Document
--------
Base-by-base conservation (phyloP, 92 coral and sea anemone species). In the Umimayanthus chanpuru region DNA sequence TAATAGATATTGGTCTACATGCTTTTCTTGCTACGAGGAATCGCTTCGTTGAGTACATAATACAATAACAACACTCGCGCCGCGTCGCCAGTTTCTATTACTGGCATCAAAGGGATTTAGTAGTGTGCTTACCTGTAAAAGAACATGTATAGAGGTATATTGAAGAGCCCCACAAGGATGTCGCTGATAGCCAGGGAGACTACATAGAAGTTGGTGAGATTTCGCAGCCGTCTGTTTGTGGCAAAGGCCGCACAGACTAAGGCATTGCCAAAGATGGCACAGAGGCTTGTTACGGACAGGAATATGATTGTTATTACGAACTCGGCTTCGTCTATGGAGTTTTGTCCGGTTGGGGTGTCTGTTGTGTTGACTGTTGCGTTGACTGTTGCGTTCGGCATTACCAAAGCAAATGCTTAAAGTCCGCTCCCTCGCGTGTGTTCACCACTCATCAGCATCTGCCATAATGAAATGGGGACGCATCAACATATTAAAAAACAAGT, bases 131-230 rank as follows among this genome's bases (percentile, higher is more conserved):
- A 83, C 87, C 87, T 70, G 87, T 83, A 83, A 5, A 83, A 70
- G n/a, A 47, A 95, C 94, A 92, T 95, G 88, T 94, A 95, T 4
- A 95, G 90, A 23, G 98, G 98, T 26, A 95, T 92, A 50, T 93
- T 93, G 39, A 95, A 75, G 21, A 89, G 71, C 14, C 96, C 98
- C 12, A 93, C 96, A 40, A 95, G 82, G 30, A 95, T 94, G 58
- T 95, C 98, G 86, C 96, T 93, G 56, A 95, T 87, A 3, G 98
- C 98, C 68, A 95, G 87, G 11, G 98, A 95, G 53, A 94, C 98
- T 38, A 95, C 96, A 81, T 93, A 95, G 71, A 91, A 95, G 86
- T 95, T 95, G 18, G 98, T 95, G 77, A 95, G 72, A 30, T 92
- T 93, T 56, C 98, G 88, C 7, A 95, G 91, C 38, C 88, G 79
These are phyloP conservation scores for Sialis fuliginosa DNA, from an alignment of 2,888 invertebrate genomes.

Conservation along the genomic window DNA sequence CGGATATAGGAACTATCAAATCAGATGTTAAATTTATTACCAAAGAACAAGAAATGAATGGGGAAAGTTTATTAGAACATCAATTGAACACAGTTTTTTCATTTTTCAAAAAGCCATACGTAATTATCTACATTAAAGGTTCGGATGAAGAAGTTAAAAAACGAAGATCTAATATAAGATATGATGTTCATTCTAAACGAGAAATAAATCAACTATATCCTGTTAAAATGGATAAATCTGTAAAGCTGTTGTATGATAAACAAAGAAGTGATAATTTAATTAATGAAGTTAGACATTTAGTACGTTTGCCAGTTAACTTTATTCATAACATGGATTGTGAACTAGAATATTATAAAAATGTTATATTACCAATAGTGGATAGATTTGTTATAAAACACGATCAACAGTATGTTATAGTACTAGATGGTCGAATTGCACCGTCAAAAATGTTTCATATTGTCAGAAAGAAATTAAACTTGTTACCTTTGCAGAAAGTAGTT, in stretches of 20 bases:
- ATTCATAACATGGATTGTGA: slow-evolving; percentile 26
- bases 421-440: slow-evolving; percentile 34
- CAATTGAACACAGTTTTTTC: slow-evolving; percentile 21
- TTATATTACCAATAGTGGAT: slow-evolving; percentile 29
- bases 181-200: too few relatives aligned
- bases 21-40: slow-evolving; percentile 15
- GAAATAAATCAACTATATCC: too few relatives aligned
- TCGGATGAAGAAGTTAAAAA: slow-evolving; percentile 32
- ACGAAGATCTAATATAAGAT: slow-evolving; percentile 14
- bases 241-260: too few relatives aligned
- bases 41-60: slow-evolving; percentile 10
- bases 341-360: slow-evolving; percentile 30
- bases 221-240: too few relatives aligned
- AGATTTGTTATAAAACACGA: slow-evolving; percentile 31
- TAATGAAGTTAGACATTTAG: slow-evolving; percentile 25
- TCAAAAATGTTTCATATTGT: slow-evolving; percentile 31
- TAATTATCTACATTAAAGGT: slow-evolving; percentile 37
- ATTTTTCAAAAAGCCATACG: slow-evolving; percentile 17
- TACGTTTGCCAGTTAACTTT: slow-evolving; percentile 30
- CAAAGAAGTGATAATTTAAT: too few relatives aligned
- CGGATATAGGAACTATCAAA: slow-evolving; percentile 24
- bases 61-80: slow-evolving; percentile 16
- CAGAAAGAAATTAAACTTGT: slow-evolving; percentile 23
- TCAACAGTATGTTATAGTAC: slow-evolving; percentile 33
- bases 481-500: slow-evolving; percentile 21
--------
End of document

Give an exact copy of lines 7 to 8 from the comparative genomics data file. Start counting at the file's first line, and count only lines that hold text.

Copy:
- T 95, C 98, G 86, C 96, T 93, G 56, A 95, T 87, A 3, G 98
- C 98, C 68, A 95, G 87, G 11, G 98, A 95, G 53, A 94, C 98